β2AR agonist ǀ BI-167107

Target protein: 
β2AR
Probe Name: 
BI-167107
MOLECULAR WEIGHT [DA]: 
370.4
In stock: 
231

Chemical structure

Highlights

β2 adrenergic receptor (β2AR ) agonists have been used as bronchodilating agents for the last decades for the treatment of pulmonary diseases like asthma. BI-167107 was synthesized during a campaign to develop third generation of β2-agonists. Due to its high potency and slow dissociation from the target BI-167107 was subsequently used to support crystallization of active state β2AR and β2AR-G-protein complexes. Interestingly BI-167107 is also very active agonist of the β1AR (IC50 = 3.2 nM) and shows some activity as α1A antagonist (IC50 = 32 nM). Therefore the compound could be employed for the crystallization of other receptors.1-5 BI-167107 should be used only as a tool to support crystallization studies und will be shipped free of charge in 2 mg batches to researchers.

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Target information

G-protein-coupled receptors (GPCRs) are integral membrane proteins that have an essential role in human physiology, yet only recently we started to understand the molecular processes through which they bind to their endogenous agonists and activate effector proteins. β2AR is a member of the class A family of GPCRs. Besides rhodopsin it is the best characterized member of that family.

Human beta2 adrenoreceptor in the active state

Figure 3: Human beta2 adrenoreceptor in the active state, in complex with BI-167107 (PDB code: 3p0g).

In vitro Activity

We recommend using this compound only to support the crystallization of beta receptors.

BI-167107 is a potent and long acting beta agonist with a KD of 84 pM.

Probe name 

BI-167107

MW [Da]

370.4

KD1 [nM]

0.084

Bmax1

2238

EC50 cAMP accumulation1 [nM]

0.05

t ½ (dissociation half-life)1 [h]

30

For further information on assays please refer to reference 1.

Selectivity

BI-167107 is not a selective beta2 agonist.

A Cerep screen revealed several hits >70% inhibition at 10µM and IC50s were consequently measured for eight targets. Two showed strong activity in the low nanomolar range: β1(h) (agonist radioligand) (IC50 = 3.2 nM), α1A(h) (antagonist radioligand) (IC50 = 32 nM). BI-167107 showed weaker activity on the other targets: 5-HT transporter (h) (antagonist radioligand) (IC50 = 6.1 µM ), 5-HT1A(h) (agonist radioligand) (IC50 = 1.4 µM), 5-HT1B (antagonist radioligand) (IC50 = 0.25 µM), D2S(h) (agonist radioligand) (IC50 = 5.9 µM), dopamine transporter(h) (antagonist radioligand) (IC50 = 7.2 µM), μ (MOP) (h) (agonist radioligand) (IC50 = 6.5 µM).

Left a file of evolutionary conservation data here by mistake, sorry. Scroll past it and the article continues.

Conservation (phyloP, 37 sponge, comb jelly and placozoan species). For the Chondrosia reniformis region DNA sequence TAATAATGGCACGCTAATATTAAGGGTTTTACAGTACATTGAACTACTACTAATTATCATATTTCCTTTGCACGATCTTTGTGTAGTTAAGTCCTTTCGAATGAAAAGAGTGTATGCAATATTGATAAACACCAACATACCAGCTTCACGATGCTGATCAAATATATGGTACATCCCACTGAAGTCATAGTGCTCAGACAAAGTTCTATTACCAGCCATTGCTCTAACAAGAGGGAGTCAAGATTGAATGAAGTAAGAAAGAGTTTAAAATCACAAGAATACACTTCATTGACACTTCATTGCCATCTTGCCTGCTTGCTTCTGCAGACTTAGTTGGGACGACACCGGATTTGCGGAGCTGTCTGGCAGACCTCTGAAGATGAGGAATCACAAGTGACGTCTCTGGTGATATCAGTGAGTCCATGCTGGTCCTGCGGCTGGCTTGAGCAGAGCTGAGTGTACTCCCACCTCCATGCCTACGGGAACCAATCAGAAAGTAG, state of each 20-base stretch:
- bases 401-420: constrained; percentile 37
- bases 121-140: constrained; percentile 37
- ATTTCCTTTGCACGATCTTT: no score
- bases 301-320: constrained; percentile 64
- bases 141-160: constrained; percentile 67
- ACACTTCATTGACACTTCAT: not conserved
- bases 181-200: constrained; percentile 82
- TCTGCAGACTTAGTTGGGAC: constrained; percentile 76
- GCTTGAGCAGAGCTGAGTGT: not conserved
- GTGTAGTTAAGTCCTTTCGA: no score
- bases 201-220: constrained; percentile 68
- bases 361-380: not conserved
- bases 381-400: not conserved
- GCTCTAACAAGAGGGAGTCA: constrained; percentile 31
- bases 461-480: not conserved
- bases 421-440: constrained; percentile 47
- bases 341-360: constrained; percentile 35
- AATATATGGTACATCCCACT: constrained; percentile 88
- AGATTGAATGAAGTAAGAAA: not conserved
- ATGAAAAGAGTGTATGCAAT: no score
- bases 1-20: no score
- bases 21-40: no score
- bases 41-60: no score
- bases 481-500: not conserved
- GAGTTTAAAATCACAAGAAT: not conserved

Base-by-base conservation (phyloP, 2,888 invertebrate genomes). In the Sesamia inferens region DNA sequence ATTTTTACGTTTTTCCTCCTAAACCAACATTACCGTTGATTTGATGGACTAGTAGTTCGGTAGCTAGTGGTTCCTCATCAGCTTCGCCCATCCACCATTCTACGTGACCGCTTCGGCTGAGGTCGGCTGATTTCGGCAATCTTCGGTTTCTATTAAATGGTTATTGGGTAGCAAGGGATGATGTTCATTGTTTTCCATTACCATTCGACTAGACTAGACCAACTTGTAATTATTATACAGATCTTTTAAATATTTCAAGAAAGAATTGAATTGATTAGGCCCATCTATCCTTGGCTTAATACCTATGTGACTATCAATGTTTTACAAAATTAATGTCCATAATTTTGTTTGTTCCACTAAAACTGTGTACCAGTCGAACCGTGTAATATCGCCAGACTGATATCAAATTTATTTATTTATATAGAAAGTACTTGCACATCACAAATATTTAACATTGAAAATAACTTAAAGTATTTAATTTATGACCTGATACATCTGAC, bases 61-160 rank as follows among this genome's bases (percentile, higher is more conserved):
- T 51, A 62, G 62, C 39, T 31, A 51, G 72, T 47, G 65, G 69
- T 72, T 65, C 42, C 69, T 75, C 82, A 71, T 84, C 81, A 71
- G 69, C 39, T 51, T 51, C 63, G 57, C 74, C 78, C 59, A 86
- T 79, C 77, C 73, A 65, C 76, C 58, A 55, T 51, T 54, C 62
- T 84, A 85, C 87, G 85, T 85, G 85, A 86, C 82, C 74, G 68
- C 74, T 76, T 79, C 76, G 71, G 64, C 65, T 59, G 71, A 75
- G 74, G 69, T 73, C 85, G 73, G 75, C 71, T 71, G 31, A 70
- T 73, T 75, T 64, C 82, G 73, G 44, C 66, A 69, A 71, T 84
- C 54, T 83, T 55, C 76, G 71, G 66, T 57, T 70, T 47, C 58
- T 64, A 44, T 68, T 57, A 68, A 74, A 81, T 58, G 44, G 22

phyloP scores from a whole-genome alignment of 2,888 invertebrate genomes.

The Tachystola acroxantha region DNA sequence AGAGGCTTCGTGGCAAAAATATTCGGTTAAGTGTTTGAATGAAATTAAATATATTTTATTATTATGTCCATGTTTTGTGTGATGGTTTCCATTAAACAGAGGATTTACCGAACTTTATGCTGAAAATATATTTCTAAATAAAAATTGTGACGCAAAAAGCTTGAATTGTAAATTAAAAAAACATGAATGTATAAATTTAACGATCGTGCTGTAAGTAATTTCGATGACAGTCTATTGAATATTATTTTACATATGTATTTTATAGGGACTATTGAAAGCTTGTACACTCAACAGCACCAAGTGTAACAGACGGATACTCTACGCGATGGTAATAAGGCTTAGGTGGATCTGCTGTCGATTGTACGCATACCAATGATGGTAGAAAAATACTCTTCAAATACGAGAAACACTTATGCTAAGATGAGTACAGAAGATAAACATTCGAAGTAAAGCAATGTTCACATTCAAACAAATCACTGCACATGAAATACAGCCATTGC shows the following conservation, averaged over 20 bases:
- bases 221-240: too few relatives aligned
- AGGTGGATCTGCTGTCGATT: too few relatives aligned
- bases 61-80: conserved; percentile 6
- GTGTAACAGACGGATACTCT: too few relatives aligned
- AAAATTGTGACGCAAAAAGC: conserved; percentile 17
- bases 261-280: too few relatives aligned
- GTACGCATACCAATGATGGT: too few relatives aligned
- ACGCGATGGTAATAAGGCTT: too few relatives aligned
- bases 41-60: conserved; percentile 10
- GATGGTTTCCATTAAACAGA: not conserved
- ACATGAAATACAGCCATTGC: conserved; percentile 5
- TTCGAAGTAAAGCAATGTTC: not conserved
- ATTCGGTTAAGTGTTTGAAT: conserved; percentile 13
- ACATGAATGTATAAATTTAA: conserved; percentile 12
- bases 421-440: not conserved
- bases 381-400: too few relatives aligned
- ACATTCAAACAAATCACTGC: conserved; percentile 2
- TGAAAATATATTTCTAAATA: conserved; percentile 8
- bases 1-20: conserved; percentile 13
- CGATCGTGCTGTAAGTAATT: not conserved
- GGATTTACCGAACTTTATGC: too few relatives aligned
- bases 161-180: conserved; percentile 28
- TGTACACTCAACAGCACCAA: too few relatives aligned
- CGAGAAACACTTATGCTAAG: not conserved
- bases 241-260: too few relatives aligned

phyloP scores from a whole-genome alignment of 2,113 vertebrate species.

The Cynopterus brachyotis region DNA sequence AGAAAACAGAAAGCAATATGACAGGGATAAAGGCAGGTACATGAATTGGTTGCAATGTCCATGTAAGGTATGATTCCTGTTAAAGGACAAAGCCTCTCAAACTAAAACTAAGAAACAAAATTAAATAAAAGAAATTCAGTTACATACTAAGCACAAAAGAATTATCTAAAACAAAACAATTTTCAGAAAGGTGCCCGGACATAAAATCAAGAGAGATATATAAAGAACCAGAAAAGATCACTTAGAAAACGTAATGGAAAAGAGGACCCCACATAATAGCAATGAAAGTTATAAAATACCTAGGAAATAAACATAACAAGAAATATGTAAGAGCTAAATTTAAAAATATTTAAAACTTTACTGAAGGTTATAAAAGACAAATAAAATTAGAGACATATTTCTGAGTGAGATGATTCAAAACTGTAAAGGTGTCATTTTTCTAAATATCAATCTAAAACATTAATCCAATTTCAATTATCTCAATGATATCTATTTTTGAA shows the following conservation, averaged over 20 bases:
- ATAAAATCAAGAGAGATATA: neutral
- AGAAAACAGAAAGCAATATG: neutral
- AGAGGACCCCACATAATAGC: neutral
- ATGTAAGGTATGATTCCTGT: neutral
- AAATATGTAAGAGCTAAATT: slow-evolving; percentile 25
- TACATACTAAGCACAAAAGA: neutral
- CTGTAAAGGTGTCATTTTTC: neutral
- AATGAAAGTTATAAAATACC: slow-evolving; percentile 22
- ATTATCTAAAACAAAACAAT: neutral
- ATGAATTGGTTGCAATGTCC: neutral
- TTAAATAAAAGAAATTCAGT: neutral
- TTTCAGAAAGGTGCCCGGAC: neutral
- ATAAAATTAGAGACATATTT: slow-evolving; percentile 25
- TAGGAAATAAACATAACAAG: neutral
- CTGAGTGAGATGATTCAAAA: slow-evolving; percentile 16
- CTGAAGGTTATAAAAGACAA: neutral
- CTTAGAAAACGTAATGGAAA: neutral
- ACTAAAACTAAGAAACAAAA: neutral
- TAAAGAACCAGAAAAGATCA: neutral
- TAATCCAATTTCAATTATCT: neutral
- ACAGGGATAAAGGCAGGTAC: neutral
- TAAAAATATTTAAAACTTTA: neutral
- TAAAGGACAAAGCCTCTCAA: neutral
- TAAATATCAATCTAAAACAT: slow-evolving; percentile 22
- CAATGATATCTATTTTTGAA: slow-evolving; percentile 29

The data is available for download.

Download selectivity data: 

Co-crystal structure of the BI probe compound and the target protein

PDB ID

Title

3P0G

Structure of a nanobody-stabilized active state of the beta2 adrenoceptor

4LDE

Structure of beta2 adrenoceptor bound to BI-167107 and an engineered nanobody

3SN6

Crystal structure of the beta2 adrenergic receptor-Gs protein complex

Summary

β2 adrenergic receptor (β2AR ) agonists have been used as bronchodilating agents for the last decades for the treatment of pulmonary diseases like asthma. BI-167107 was synthesized during a campaign to develop third generation of β2-agonists suitable for a once a day regimen. Due to its high potency and slow dissociation from the target it was subsequently used to support crystallization of active state β2AR and β2AR-G-protein complexes. The compound could potentially be employed for the crystallization of other beta receptors.1-5

Efforts to obtain an agonist-bound active-state GPCR structures have proven difficult due to the inherent instability of this state in the absence of a G protein. Here, BI-167107 has proven itself to be a valuable tool: the compound is an ultra-high affinity agonist with a dissociation half-life of more than 30 h ensuring that the β2AR would be occupied by an agonist at all times.1 BI-167107 was subsequently used in various studies in β2AR structure and dynamics. BI-167107 may also prove useful as a tool for the study of other isoforms.

BI-167107 should be used only as a tool to support crystallization studies.

Supplementary data

References

  1. Structure of a nanobody-stabilized active state of the β2 adrenoceptor

    Søren G. F. Rasmussen, Hee-Jung Choi, Juan Jose Fung, Els Pardon, Paola Casarosa, Pil Seok Chae, Brian T. DeVree, Daniel M. Rosenbaum,Foon Sun Thian,Tong Sun Kobilka, Andreas Schnapp, Ingo Konetzki, Roger K. Sunahara,Samuel H. Gellman, Alexander Pautsch, Jan Steyaert, William I. Weis& Brian K. Kobilka

    Nature 2011, 469, 175-180

  2. Crystal structure of the β2 adrenergic receptor-Gs protein complex

    Søren G. F. Rasmussen, Brian T. DeVree, Yaozhong Zou, Andrew C. Kruse, Ka Young Chung, Tong Sun Kobilka, Foon Sun Thian, Pil Seok Chae, Els Pardon, Diane Calinski, Jesper M. Mathiesen, Syed T. A. Shah, Joseph A. Lyons, Martin Caffrey, Samuel H. Gellman, Jan Steyaert, Georgios Skiniotis, William I. Weis, Roger K. Sunahara & Brian K. Kobilka

    Nature 2011, 477, 549-555

  3. Adrenaline-activated structure of β2-adrenoceptor stabilized by an engineered nanobody

    Aaron M. Ring, Aashish Manglik, Andrew C. Kruse, Michael D. Enos, William I. Weis, K. Christopher Garcia & Brian K. Kobilka

    Nature 2013, 502, 575-579

  4. The Structural Basis of G-Protein-Coupled Receptor Signaling (Nobel Lecture)

    Brian Kobilka

    Angew. Chem. Int. Ed. 2013, 52, 6380-6388

  5. Structural Insights into the Dynamic Process of β2-Adrenergic Receptor Signaling

    Aashish Manglik, Tae Hun Kim, Matthieu Masureel, Christian Altenbach, Zhongyu Yang, Daniel Hilger, Michael T. Lerch, Tong Sun Kobilka, Foon Sun Thian, Wayne L. Hubbell, R. Scott Prosser, Brian K. Kobilka

    Cell 2015, 161, 1101-1111